South Carolina is keeping up with the Joneses. And the Malzahns, the Goldens and the Harbaughs.
The Gamecocks this spring offered football scholarships to two eighth-graders, joining the growing trend in recent years of courting prospects in earlier grades.
“With so many schools offering kids earlier and earlier, each school kind of has to do it,” Scout.com national analyst Chad Simmons said. “It once was, you were offering sophomores, and then it got to freshmen. And here we are at eighth grade.”
A closer look at what’s happening and why:
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WHY OFFER A MIDDLE-SCHOOLER?
Being the first school, or one of the first, to offer a scholarship is a longstanding leverage point in recruiting. The gesture means more in the long run to some prospects than others, and you’ll sometimes hear a recruit cite that early offer when he commits to a school.
Offering someone before or during his senior season nowadays can be considered late in the process, so there’s added pressure on coaches to make earlier evaluations on prospects. If there’s any inclination that a young football player could be the next big thing, schools are jumping at the chance to make that offer and start building a relationship.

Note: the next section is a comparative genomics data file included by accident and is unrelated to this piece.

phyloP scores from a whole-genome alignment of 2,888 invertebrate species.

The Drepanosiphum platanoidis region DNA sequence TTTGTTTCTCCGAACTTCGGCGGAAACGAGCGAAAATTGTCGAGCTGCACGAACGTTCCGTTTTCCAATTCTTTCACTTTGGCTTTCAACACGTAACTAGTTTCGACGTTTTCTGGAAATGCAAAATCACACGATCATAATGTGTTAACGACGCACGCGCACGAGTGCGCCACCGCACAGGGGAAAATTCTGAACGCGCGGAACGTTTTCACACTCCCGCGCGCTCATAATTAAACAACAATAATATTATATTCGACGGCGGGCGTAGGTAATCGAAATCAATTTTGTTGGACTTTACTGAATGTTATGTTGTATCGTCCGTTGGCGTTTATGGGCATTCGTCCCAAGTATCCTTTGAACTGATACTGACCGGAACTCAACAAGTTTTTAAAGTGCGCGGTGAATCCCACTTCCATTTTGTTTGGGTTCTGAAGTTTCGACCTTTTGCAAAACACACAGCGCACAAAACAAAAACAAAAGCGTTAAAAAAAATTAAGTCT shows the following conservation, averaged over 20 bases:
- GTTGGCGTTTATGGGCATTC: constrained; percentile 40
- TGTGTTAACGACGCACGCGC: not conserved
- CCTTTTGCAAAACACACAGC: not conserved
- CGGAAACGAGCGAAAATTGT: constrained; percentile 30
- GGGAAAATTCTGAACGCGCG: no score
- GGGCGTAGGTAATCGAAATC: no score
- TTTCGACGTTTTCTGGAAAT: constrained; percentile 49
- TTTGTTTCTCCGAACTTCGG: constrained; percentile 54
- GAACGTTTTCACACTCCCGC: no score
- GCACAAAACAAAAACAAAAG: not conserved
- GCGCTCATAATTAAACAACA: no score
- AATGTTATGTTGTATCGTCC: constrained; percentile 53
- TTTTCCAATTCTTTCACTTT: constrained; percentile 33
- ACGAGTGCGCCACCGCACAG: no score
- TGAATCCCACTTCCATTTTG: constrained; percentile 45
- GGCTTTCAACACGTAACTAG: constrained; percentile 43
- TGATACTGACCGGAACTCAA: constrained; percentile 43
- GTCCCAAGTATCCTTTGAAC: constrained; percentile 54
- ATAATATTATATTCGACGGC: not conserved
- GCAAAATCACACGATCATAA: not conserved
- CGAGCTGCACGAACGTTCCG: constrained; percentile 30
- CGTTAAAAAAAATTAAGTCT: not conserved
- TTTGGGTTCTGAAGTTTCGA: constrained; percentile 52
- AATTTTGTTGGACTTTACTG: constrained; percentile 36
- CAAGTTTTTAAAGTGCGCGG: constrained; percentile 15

WHAT DOES AN OFFER THAT EARLY MEAN?
In most cases, no college is offering an eighth-grader expecting or wanting a commitment any time soon. It’s the equivalent of saying, “Hey, we like you,” Simmons said.
These newly minted teenagers are Class of 2019 prospects who are just starting the recruiting process and aren’t in a hurry for it to be over. Colleges also want to make sure the player develops physically as he gets older. Making that offer gets a school in the mix in case there is mutual interest down the road.
“Is there a rare case where a school might take a commitment that early?” Simmons asked. “It’s possible, but how likely is it that the kid will end up signing with that school four years later?”
WHO DID USC OFFER?
The Gamecocks’ two middle-school offers were made through G.A. Mangus to a pair of 14-year-old prospects in the Atlanta area.